SEOUL-- South Korea's state-run atomic energy institute said Monday it has signed contracts with several local firms for the development of the technology to dismantle the country's first decommissioned nuclear reactor.

The Moon Jae-in government announced the shutdown of the Kori-1 nuclear power plant in the southeastern port city of Busan in June amid concerns over possible power shortages and increases in electricity bills.

The chief executive, who took office in May, has pledged to close several aged nuclear reactors and coal-fired power plants so the country can shift to environmentally friendly sources of energy.

It is estimated to take upwards of 15 years to safely dismantle the Kori-1 plant, which began commercial operation in 1978. Its 30-year lifespan expired in 2007 but was extended by an additional 10 years, the Korea Atomic Energy Research Institute (KAERI) said.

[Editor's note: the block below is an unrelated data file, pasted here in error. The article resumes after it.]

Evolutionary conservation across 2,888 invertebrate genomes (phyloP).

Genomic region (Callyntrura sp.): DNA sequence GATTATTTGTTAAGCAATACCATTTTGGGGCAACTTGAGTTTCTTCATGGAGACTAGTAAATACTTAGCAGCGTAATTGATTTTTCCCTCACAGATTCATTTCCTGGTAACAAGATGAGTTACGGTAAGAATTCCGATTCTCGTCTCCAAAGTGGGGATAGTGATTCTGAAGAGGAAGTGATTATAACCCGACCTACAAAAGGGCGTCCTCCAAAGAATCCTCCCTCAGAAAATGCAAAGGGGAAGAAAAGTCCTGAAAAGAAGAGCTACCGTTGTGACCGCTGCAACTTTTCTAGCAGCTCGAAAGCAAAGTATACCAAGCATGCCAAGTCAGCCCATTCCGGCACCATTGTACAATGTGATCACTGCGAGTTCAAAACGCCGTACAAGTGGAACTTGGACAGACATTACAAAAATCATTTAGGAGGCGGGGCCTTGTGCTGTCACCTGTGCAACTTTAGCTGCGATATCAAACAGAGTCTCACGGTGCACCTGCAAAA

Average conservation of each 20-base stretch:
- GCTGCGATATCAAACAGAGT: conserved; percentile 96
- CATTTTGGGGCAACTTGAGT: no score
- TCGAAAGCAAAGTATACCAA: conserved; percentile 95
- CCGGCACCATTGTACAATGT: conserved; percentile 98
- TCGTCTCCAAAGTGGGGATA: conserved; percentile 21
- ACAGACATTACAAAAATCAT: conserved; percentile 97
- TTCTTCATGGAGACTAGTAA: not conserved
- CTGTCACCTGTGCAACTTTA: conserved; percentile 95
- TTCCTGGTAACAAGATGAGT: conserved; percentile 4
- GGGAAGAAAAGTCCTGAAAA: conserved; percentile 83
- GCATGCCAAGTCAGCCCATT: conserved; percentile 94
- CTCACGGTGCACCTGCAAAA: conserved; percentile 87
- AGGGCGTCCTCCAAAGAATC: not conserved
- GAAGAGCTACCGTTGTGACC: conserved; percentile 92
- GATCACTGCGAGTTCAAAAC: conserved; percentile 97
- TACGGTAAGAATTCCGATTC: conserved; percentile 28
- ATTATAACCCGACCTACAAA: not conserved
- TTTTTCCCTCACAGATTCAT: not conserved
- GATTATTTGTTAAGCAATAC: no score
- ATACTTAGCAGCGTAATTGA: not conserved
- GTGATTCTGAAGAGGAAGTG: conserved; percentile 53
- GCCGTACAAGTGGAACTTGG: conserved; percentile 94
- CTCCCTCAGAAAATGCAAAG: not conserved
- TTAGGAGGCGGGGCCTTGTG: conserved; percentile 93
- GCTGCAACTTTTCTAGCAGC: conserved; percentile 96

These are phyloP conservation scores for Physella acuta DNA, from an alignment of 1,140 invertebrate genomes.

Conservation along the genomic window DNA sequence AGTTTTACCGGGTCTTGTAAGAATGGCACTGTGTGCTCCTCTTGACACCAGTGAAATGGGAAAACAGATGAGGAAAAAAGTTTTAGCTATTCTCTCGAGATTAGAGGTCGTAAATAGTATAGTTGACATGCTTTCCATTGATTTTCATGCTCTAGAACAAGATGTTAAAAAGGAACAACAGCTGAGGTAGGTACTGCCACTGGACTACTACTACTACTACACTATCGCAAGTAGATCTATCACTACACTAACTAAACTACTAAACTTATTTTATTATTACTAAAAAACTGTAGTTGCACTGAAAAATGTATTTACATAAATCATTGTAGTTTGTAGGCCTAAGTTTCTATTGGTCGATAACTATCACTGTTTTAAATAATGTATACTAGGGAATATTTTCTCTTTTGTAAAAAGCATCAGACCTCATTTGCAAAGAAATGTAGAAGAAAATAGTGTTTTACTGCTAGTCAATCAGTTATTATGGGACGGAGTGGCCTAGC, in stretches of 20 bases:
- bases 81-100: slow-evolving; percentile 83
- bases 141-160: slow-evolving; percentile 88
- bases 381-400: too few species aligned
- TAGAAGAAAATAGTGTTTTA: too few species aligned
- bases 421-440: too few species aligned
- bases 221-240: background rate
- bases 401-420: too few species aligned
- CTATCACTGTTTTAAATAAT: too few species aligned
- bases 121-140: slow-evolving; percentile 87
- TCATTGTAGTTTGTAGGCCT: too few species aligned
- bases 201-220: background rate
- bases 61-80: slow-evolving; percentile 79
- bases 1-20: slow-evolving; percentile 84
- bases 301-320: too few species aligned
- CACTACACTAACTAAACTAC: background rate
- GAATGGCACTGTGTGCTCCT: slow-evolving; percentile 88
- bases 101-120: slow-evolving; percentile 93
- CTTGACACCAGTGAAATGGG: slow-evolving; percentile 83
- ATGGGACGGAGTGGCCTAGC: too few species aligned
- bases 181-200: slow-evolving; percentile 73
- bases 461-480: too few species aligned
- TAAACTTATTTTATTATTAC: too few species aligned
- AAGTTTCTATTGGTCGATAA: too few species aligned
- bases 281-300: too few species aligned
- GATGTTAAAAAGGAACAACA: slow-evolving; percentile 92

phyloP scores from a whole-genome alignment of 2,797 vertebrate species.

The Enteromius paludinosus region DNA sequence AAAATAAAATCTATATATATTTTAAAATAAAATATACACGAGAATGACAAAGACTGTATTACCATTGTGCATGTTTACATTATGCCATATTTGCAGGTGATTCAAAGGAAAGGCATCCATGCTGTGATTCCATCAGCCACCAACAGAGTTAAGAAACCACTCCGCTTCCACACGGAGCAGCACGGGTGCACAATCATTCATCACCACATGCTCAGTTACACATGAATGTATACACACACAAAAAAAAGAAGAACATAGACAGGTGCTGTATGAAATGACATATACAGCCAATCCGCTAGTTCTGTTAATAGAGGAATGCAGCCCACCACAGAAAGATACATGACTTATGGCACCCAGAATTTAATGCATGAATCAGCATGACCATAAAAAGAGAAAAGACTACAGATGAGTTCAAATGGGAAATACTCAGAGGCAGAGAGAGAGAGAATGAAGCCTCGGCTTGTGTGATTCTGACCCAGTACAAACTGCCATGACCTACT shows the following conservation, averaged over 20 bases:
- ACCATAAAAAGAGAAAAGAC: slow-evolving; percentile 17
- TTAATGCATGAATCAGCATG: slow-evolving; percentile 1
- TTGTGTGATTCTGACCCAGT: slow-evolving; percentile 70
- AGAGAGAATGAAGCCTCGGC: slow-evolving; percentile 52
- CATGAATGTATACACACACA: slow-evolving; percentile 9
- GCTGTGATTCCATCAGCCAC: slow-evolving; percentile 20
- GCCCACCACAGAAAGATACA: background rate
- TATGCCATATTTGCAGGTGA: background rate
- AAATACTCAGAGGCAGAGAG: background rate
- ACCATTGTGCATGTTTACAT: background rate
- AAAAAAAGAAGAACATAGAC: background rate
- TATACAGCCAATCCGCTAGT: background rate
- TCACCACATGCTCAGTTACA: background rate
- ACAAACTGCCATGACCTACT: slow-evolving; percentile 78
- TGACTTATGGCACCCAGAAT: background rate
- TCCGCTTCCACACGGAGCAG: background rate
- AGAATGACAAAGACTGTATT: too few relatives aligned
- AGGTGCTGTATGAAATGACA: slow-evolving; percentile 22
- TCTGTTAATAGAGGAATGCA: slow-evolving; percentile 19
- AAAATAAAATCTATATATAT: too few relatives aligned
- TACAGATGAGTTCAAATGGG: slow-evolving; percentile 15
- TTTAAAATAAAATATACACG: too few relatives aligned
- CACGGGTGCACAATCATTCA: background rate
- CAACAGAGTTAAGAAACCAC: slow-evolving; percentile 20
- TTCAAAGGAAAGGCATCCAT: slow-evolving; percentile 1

Moon's election campaign also included pledges to scrap ongoing projects for the construction of six new nuclear power plants and to shut down other nuclear plants including the Wolsong No. 1 reactor, the lifespan of which has been extended to 2022 after its initial 30-year cycle ended in 2012.

South Korea has 24 nuclear reactors in operation generating about 30 percent of the country's total power supply.

KAERI said it will focus on the development of such decommissioning technologies as gauging the level of contamination at the reactor site and simulating the dismantlement, chemical decontamination and waste disposal processes.

KAERI said it has secured 27 technologies out of 38 needed for the complete dismantlement of a nuclear reactor.

"We've not yet secured 11 technologies," said Suh Beom-kyung, a KAERI official. "However, we are planning to acquire such expertise by 2021, as we've already reached the laboratory review stage for such processes."

Source: Yonhap News Agency